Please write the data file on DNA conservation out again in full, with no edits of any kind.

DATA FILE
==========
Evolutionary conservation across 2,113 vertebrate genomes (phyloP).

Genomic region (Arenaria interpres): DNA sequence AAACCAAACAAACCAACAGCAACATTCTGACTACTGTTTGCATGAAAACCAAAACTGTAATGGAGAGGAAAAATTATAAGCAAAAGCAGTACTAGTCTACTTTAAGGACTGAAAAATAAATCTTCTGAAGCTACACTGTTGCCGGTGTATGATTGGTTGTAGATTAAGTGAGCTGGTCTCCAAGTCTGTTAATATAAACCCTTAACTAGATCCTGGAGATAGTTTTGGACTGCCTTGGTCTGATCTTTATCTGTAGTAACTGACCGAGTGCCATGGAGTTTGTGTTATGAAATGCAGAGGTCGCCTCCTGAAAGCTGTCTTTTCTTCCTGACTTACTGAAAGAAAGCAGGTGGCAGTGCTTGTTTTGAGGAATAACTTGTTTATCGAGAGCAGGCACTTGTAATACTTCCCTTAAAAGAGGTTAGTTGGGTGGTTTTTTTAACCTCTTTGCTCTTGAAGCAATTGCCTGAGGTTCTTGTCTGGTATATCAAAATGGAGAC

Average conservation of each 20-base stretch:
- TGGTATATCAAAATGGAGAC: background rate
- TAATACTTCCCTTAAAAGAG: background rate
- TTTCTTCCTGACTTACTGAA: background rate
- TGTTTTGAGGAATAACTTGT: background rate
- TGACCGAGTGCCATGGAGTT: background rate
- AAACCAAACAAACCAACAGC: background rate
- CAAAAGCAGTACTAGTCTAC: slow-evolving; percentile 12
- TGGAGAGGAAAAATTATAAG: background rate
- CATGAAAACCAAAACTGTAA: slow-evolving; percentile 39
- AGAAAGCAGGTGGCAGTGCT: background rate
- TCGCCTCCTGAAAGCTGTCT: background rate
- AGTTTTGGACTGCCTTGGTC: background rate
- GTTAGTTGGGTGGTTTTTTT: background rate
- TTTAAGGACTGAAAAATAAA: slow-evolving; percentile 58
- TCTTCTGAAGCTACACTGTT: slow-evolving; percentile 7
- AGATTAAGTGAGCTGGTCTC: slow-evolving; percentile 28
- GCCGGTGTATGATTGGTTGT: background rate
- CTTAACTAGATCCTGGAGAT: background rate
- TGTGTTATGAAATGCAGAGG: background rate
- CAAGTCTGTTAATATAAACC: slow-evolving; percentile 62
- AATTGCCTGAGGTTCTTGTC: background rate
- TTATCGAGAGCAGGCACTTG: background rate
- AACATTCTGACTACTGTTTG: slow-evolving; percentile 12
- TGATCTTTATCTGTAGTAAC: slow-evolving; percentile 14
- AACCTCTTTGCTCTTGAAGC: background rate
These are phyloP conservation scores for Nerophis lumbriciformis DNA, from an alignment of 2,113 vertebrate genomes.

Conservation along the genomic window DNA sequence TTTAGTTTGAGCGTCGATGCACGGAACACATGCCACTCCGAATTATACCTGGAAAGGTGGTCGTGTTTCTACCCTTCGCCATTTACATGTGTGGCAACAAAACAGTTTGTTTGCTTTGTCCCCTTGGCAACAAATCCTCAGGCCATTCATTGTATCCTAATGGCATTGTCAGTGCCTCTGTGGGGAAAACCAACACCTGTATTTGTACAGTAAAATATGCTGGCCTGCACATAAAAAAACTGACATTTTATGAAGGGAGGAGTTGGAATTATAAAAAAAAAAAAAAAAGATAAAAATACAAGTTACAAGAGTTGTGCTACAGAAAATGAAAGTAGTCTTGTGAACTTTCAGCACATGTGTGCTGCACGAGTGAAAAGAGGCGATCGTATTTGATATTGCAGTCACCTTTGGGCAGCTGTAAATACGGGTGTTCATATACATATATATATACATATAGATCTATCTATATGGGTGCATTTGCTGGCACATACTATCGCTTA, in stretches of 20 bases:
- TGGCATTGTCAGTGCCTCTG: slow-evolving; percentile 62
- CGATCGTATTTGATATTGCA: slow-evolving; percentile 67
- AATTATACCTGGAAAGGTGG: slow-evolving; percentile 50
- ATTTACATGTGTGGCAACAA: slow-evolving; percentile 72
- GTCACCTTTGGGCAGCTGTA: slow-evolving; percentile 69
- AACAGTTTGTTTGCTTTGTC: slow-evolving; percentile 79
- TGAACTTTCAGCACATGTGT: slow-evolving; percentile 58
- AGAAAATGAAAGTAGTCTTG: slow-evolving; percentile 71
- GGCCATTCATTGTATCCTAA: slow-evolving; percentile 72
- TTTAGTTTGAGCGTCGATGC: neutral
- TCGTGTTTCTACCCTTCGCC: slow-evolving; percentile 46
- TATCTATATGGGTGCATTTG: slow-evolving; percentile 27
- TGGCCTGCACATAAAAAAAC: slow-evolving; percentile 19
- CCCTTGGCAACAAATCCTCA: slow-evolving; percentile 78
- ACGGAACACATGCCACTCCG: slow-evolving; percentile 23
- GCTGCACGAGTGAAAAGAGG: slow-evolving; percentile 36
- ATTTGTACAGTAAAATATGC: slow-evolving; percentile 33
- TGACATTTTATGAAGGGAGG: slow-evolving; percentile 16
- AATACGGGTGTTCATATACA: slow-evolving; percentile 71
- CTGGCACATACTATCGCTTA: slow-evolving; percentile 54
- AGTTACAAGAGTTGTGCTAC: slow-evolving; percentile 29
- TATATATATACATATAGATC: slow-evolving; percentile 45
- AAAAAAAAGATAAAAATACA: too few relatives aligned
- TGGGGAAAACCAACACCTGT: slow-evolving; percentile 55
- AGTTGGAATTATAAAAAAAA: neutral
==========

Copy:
Evolutionary conservation across 2,113 vertebrate genomes (phyloP).

Genomic region (Arenaria interpres): DNA sequence AAACCAAACAAACCAACAGCAACATTCTGACTACTGTTTGCATGAAAACCAAAACTGTAATGGAGAGGAAAAATTATAAGCAAAAGCAGTACTAGTCTACTTTAAGGACTGAAAAATAAATCTTCTGAAGCTACACTGTTGCCGGTGTATGATTGGTTGTAGATTAAGTGAGCTGGTCTCCAAGTCTGTTAATATAAACCCTTAACTAGATCCTGGAGATAGTTTTGGACTGCCTTGGTCTGATCTTTATCTGTAGTAACTGACCGAGTGCCATGGAGTTTGTGTTATGAAATGCAGAGGTCGCCTCCTGAAAGCTGTCTTTTCTTCCTGACTTACTGAAAGAAAGCAGGTGGCAGTGCTTGTTTTGAGGAATAACTTGTTTATCGAGAGCAGGCACTTGTAATACTTCCCTTAAAAGAGGTTAGTTGGGTGGTTTTTTTAACCTCTTTGCTCTTGAAGCAATTGCCTGAGGTTCTTGTCTGGTATATCAAAATGGAGAC

Average conservation of each 20-base stretch:
- TGGTATATCAAAATGGAGAC: background rate
- TAATACTTCCCTTAAAAGAG: background rate
- TTTCTTCCTGACTTACTGAA: background rate
- TGTTTTGAGGAATAACTTGT: background rate
- TGACCGAGTGCCATGGAGTT: background rate
- AAACCAAACAAACCAACAGC: background rate
- CAAAAGCAGTACTAGTCTAC: slow-evolving; percentile 12
- TGGAGAGGAAAAATTATAAG: background rate
- CATGAAAACCAAAACTGTAA: slow-evolving; percentile 39
- AGAAAGCAGGTGGCAGTGCT: background rate
- TCGCCTCCTGAAAGCTGTCT: background rate
- AGTTTTGGACTGCCTTGGTC: background rate
- GTTAGTTGGGTGGTTTTTTT: background rate
- TTTAAGGACTGAAAAATAAA: slow-evolving; percentile 58
- TCTTCTGAAGCTACACTGTT: slow-evolving; percentile 7
- AGATTAAGTGAGCTGGTCTC: slow-evolving; percentile 28
- GCCGGTGTATGATTGGTTGT: background rate
- CTTAACTAGATCCTGGAGAT: background rate
- TGTGTTATGAAATGCAGAGG: background rate
- CAAGTCTGTTAATATAAACC: slow-evolving; percentile 62
- AATTGCCTGAGGTTCTTGTC: background rate
- TTATCGAGAGCAGGCACTTG: background rate
- AACATTCTGACTACTGTTTG: slow-evolving; percentile 12
- TGATCTTTATCTGTAGTAAC: slow-evolving; percentile 14
- AACCTCTTTGCTCTTGAAGC: background rate
These are phyloP conservation scores for Nerophis lumbriciformis DNA, from an alignment of 2,113 vertebrate genomes.

Conservation along the genomic window DNA sequence TTTAGTTTGAGCGTCGATGCACGGAACACATGCCACTCCGAATTATACCTGGAAAGGTGGTCGTGTTTCTACCCTTCGCCATTTACATGTGTGGCAACAAAACAGTTTGTTTGCTTTGTCCCCTTGGCAACAAATCCTCAGGCCATTCATTGTATCCTAATGGCATTGTCAGTGCCTCTGTGGGGAAAACCAACACCTGTATTTGTACAGTAAAATATGCTGGCCTGCACATAAAAAAACTGACATTTTATGAAGGGAGGAGTTGGAATTATAAAAAAAAAAAAAAAAGATAAAAATACAAGTTACAAGAGTTGTGCTACAGAAAATGAAAGTAGTCTTGTGAACTTTCAGCACATGTGTGCTGCACGAGTGAAAAGAGGCGATCGTATTTGATATTGCAGTCACCTTTGGGCAGCTGTAAATACGGGTGTTCATATACATATATATATACATATAGATCTATCTATATGGGTGCATTTGCTGGCACATACTATCGCTTA, in stretches of 20 bases:
- TGGCATTGTCAGTGCCTCTG: slow-evolving; percentile 62
- CGATCGTATTTGATATTGCA: slow-evolving; percentile 67
- AATTATACCTGGAAAGGTGG: slow-evolving; percentile 50
- ATTTACATGTGTGGCAACAA: slow-evolving; percentile 72
- GTCACCTTTGGGCAGCTGTA: slow-evolving; percentile 69
- AACAGTTTGTTTGCTTTGTC: slow-evolving; percentile 79
- TGAACTTTCAGCACATGTGT: slow-evolving; percentile 58
- AGAAAATGAAAGTAGTCTTG: slow-evolving; percentile 71
- GGCCATTCATTGTATCCTAA: slow-evolving; percentile 72
- TTTAGTTTGAGCGTCGATGC: neutral
- TCGTGTTTCTACCCTTCGCC: slow-evolving; percentile 46
- TATCTATATGGGTGCATTTG: slow-evolving; percentile 27
- TGGCCTGCACATAAAAAAAC: slow-evolving; percentile 19
- CCCTTGGCAACAAATCCTCA: slow-evolving; percentile 78
- ACGGAACACATGCCACTCCG: slow-evolving; percentile 23
- GCTGCACGAGTGAAAAGAGG: slow-evolving; percentile 36
- ATTTGTACAGTAAAATATGC: slow-evolving; percentile 33
- TGACATTTTATGAAGGGAGG: slow-evolving; percentile 16
- AATACGGGTGTTCATATACA: slow-evolving; percentile 71
- CTGGCACATACTATCGCTTA: slow-evolving; percentile 54
- AGTTACAAGAGTTGTGCTAC: slow-evolving; percentile 29
- TATATATATACATATAGATC: slow-evolving; percentile 45
- AAAAAAAAGATAAAAATACA: too few relatives aligned
- TGGGGAAAACCAACACCTGT: slow-evolving; percentile 55
- AGTTGGAATTATAAAAAAAA: neutral